Major Financial Services Company

Learn How This Company Generated $4.2m in Additional Revenue

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Technical Environment

Virtualization/Cloud: VMware, OpenStack, Amazon EC2, bare metal

OS: Solaris, RHEL, Windows

Middleware: Oracle WebLogic, standalone JVM applications, IIS, Oracle DB

Provisioning and deployment: Puppet, Chef, XL Deploy

Continuous Integration: Jenkins

Process Management: JIRA, ServiceNow

Industry: Financial Services

Company: A Fortune 1000 company

Employees: 10,800

Assets: $6.2 billion

Companies in all industries today are struggling to keep up with customer expectations, but demands are particularly rigorous in financial services. Before meeting XebiaLabs, this financial services company, which manages assets of more than $6B, had been growing rapidly but was struggling with competitive pressure and inability to respond quickly to market need.

Before XL Release

  • Many bottlenecks in the release process
  • No way to proactively pinpoint problems in the release pipeline
  • No way to analyze past releases in order to optimize the process
  • Inability to release software at the speed required to be competitive

After XL Release

  • Visualize the entire flow from development through to production
  • Cut costs by $500k annually due to less manual overhead
  • Accelerate time-to-release substantially
  • Generate approximately $4.2m in additional revenue in the process

Background: Big Chunks of Code, Chaotic Release Process

The financial services company was growing rapidly and was facing competitive pressure. Their release process was characterized by:

  • Developers spending 3-4 months implementing a set of features and fixes, which they tested and cleaned up for 1-2 months, until finalizing a release.
  • For each release, a long meeting was held with developers, QA, database administrators and operators to create the release plan – an Excel spreadsheet that was sent out to all participants
  •  During the release, every participant worked off their own copies of the release plan, which often turned out to be different versions.
  • After every step, the person carrying out a task communicated the result back to the release manager, who was the only person with an up-to-date version of the release spreadsheet. 
  • Frequently, team members had to check with each other or with the release manager to find out the status of a task they were waiting on.
  • Sometimes, tasks happened in the wrong order, or a team member ended up waiting for another task to complete – only to discover that it had actually been completed a while ago. 

To complicate matters further, the technical team was typically working on multiple releases at the same time.

Challenges: Time to Market, Release Failures

“Our biggest challenges were accelerating time to market and cutting down on release failures, without disrupting the existing demands of the business,” said the CIO. “We wanted to move to at least monthly releases by adopting Continuous Delivery techniques.”

Having identified Continuous Delivery as the approach they wanted to take, the company then had to figure out where and how to start.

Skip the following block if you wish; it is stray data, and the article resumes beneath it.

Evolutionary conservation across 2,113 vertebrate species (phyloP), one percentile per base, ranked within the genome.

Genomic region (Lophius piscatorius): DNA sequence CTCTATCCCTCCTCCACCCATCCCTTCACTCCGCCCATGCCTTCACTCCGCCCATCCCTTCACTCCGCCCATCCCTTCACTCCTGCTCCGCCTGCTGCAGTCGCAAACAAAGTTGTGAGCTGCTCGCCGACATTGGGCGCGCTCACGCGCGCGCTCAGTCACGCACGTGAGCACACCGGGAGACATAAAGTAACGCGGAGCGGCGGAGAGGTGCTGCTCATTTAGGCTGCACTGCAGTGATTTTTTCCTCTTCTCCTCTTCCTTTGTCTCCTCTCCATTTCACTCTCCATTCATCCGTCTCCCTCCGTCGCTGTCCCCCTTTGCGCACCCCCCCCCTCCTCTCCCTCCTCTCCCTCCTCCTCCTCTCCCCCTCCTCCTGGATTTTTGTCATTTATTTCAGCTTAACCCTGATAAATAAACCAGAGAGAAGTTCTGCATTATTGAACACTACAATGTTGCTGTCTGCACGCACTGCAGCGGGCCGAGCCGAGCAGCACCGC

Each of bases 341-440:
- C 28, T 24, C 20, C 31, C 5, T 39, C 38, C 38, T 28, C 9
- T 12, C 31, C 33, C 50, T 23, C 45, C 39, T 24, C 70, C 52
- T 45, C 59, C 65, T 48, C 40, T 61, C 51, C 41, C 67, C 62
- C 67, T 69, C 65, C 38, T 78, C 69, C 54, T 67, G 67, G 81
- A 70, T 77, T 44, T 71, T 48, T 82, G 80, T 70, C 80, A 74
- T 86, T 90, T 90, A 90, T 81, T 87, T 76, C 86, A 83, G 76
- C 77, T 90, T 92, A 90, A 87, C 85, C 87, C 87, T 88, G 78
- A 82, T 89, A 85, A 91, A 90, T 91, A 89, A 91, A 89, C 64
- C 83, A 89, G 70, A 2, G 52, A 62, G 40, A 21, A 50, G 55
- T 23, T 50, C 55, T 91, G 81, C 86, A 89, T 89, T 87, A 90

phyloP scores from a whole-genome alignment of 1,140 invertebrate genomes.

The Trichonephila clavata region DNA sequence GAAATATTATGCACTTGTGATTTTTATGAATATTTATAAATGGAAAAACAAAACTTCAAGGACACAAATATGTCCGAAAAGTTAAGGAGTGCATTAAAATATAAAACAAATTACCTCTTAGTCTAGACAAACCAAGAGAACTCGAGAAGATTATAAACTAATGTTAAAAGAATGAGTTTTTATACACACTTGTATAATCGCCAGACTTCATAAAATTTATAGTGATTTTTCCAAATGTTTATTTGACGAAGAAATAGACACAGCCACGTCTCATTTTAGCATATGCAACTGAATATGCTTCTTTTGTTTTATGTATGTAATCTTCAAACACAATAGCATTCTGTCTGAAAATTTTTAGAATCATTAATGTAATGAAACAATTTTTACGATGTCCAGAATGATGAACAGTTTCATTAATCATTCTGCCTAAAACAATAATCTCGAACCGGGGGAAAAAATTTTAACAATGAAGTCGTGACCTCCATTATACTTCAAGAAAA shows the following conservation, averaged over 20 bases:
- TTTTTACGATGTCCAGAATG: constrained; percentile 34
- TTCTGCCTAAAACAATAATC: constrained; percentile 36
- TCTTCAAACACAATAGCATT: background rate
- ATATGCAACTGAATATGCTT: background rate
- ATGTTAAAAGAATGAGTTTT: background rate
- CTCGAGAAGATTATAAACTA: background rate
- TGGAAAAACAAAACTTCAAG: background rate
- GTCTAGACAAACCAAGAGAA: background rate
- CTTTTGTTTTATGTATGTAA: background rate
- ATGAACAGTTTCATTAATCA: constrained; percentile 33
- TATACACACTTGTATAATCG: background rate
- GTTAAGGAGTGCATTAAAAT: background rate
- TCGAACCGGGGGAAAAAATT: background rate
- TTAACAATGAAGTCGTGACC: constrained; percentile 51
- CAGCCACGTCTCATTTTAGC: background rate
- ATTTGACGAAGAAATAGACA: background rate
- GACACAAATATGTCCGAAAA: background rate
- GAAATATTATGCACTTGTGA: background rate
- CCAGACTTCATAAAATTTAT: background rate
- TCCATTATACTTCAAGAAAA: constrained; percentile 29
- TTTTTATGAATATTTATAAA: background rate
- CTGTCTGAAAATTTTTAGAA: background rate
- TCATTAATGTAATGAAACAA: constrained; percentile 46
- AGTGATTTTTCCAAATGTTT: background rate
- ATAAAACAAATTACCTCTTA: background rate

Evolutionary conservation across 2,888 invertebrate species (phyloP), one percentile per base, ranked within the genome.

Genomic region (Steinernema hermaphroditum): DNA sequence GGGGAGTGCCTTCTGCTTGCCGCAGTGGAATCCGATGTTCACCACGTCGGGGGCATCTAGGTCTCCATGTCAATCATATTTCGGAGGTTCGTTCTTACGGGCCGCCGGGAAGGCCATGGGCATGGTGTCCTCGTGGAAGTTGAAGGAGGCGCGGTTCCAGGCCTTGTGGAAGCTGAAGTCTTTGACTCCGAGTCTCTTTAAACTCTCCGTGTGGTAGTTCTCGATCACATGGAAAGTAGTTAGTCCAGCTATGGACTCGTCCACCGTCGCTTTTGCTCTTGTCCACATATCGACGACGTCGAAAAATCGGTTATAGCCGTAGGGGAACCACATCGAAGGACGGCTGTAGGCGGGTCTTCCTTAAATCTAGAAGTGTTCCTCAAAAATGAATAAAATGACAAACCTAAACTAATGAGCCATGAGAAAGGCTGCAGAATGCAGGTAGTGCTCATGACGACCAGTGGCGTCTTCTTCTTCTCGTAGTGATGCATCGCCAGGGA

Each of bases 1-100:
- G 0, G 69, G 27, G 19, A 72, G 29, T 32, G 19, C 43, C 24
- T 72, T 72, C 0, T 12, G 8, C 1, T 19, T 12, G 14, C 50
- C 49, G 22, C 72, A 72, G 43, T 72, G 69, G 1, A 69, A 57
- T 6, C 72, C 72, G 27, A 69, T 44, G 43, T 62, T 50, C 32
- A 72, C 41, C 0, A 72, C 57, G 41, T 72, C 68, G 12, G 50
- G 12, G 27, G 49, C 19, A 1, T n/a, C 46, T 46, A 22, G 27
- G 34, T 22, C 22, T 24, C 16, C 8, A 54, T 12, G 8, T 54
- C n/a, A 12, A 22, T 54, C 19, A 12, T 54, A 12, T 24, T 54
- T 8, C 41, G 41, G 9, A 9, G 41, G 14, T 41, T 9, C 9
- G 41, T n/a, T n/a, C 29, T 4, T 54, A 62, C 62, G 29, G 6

“We found it surprisingly hard to find information on implementing Continuous Delivery at scale. We quickly realized we lacked any reliable or consistent data to help us accurately determine the most useful areas to address first,” added the CIO.

XL Release Rises to the Challenge

After evaluating products from various vendors, the company selected XL Release as the best solution for its needs. XL Release helps customers across all industries drive business value by visualizing and orchestrating the full end-to-end software release process.

XL Release is a Continuous Delivery Management tool that lets you plan, track and execute all your software delivery pipelines. XL Release is specifically designed to help teams get started with Continuous Delivery now to deliver on their Agile, DevOps and Test-driven development initiatives.

Phase One: Getting Started Quickly

XL Release made it easy for teams across the organization to quickly define their existing release processes in the tool. This allowed them to largely eliminate the Excel sheets, Wiki pages, Word documents and MS Project plans that had previously caused confusion.

The teams also noticed that many tasks in their releases were simply instructions to run a script, create a change ticket, or manually carry out other easily-automated actions. Replacing these with automated tasks provided by XL Release immediately cut down on handover time and failed tasks.

Phase Two: Data-Driven Improvement

After the initial on-boarding phase, the company decided to implement a continuous improvement strategy in which dedicated Continuous Delivery experts worked with teams to optimize their software delivery process.

“We knew that it was neither possible nor cost effective to fix all problems right away. We wanted to make sure our investment stayed focused on those bottlenecks that were most problematic to the business. The data XL Release provided was instrumental in allowing us to target those painpoints effectively.”

This improvement exercise is ongoing. The majority of the company’s teams still run partially manual release processes.

“Our goal is not full automation, it is to ensure our release process is efficient enough to meet the demands of the business.”